163 Lord Cranborne, U.K. Secretary of State for Dominion Affairs, to Mr John Curtin, Prime Minister

Circular cablegram M426 LONDON, 5 December 1941, 8.20 p.m.

IMPORTANT MOST SECRET

Following for the Prime Minister:-

THAILAND My Circulars M.418 [1] paragraphs 3-5, M.421 paragraph 7 [2], and M.422 [3] [paragraph 5]. [4]

1. We have explained to His Majesty's Minister at Bangkok [5] for his most secret and personal information the nature of the Kra Isthmus plan and the circumstances in which it would be put into operation. We are also consulting him on the following lines:-

(1) It is important that if and when the operation is carried out it should not meet with Thai resistance. It is in our view our best first strategic move in circumstances envisaged, not excluding further possibilities, and represents the best means of helping Thailand.

(2) We have it in mind therefore in order to prepare the way to give Thailand an assurance that in the event of a Japanese attack we will help them to the best of our ability. [6]

(3) We hope that this promise of assistance might encourage Thailand to resist Japan and that the Thailand Government if compelled to abandon Bangkok would transfer themselves to British territory while their troops retired southwards to link up with our own.

(4) We understand the Thai position to be that no military arrangement of any kind is practicable without a definite warning to Japan by the United States and ourselves. [7] We are consulting the United States Government about the possibility of a warning, but Sir J. Crosby should make no approach to the Thai Government pending further instructions.

2. A further telegram will be sent on the receipt of Sir J.

Crosby's reply. In the meantime we have informed His Majesty's Ambassador at Washington [8] that we are consulting Sir J. Crosby in this sense. We hope (see paragraph 5 of Circular M.422) that the United States Government may feel able to join with us in the assurance as in paragraph 1 (2) above.

1 Document 157.

2 Dispatched 4 December. On file AA:A981, Japan 178. Paragraph 7 referred to President Roosevelt's suggestion that the U.K. Govt should indicate both privately to the Thai Govt and publicly that it had no intention of invading Thailand but was concerned to see her sovereignty and independence preserved.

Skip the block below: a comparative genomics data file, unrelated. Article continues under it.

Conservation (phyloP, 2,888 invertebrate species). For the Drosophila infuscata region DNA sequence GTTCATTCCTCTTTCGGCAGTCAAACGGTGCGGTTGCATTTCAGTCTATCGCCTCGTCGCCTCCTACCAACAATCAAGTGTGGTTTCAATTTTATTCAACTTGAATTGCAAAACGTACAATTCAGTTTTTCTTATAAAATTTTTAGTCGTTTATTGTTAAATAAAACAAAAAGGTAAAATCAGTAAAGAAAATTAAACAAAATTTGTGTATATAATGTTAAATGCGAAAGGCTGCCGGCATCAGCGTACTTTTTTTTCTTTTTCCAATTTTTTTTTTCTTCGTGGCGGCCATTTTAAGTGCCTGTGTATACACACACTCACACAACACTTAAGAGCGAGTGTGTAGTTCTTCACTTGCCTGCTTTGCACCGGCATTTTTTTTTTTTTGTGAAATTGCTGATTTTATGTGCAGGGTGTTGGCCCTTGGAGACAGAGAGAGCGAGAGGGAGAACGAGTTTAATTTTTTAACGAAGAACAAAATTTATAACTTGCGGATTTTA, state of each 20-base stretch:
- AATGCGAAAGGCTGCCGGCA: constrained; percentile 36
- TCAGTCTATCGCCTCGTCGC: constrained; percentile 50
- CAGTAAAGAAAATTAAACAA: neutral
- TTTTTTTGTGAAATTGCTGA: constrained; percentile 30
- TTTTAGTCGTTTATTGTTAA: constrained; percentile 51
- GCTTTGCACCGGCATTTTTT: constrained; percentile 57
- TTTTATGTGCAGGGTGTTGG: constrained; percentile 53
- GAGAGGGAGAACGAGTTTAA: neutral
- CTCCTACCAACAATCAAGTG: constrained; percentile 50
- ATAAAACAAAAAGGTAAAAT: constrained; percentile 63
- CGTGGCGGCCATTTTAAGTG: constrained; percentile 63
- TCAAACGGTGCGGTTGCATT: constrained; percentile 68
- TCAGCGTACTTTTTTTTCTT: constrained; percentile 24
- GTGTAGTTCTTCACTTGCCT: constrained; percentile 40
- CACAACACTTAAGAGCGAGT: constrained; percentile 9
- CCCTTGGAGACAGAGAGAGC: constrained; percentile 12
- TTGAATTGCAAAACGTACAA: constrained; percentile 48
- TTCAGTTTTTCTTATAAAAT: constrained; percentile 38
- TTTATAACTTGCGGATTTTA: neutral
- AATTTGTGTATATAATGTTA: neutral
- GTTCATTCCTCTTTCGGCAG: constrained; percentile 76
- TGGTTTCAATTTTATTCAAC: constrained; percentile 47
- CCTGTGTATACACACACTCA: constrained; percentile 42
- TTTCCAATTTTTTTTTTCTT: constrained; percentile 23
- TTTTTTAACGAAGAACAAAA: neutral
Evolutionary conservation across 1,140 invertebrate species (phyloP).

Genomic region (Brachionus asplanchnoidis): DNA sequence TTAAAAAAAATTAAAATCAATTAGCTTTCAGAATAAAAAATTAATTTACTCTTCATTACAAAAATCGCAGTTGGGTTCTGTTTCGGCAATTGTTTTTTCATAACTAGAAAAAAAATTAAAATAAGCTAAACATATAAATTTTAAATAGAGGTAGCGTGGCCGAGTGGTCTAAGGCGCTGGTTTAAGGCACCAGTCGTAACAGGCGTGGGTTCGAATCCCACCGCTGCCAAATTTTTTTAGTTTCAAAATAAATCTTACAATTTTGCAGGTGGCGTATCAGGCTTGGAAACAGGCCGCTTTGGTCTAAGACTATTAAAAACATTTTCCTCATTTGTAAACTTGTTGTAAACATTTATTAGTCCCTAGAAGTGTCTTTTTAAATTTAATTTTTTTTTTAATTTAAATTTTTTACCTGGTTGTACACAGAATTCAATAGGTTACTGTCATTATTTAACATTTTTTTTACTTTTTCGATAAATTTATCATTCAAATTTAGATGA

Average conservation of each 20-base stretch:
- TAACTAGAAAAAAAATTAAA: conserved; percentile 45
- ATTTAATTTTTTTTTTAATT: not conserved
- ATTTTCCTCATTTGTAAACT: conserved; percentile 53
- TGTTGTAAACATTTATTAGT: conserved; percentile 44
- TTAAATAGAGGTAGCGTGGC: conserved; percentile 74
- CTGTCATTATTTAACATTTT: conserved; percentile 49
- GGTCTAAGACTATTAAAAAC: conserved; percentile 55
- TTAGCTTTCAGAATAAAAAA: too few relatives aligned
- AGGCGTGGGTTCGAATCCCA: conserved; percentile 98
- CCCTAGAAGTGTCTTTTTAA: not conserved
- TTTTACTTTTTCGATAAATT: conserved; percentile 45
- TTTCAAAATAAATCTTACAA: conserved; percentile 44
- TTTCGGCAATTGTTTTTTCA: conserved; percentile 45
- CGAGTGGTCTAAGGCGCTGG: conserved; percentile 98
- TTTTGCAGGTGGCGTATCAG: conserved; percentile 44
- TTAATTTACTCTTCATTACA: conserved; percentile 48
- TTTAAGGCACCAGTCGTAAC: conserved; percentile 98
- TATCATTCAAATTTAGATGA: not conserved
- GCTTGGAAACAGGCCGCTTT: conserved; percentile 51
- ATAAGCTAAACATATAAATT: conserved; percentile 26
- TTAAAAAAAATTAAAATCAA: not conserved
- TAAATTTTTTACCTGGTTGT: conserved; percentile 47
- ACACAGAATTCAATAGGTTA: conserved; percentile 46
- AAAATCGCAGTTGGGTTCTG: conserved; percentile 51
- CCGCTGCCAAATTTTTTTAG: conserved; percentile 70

3 Dispatched 5 December. On file AA:A981, Japan 185B, iii.

4 Inserted from the London copy on file AA: A2937, Japan-America 8 March -9 Dec 1941. Paragraph 5 referred to the technical difficulty involved in giving the Thais a guarantee of non- aggression when the U.K. Govt's proposed action in Thailand was of a forestalling nature.

5 Sir Josiah Crosby.

6 On 4 December (cablegram 879 on the file cited in note 2) Crosby had informed the Foreign Office of his growing impatience with the 'unwillingness ... of either London or Washington to give Thailand a clear cut promise of military support in the event of a Japanese invasion' and of the expectation of the Thai public that such support would be forthcoming. His views were shared by the U.S.

Minister to Thailand (Hugh G. Grant), who was cabling Washington in the same sense.

7 On 4 December Crosby had reported that the Thai Foreign Minister (Nai Direk Jayanama) had 'pressed me very urgently indeed this morning for an immediate declaration from us to Japan that she would find herself at war with us if she attacked Thailand. He said that he had spoken to the United States Minister in the same sense' (see cablegram 886 to the Foreign Office on the file cited in note 2). On 5 December Crosby cabled again that he had received an 'urgent appeal from the Thai Prime Minister [Maj Gen Luang P.

Pibulsonggram]', who expected a Japanese attack 'within the next few days' and begged 'most earnestly for immediate public statement by His Majesty's Government that Japan will find herself at war with us if she attacks Thailand' (see cablegram 890 to the Foreign Office on file AA:A981, Japan 174, iii).

8 Lord Halifax.

[AA: A981, JAPAN 174, iii]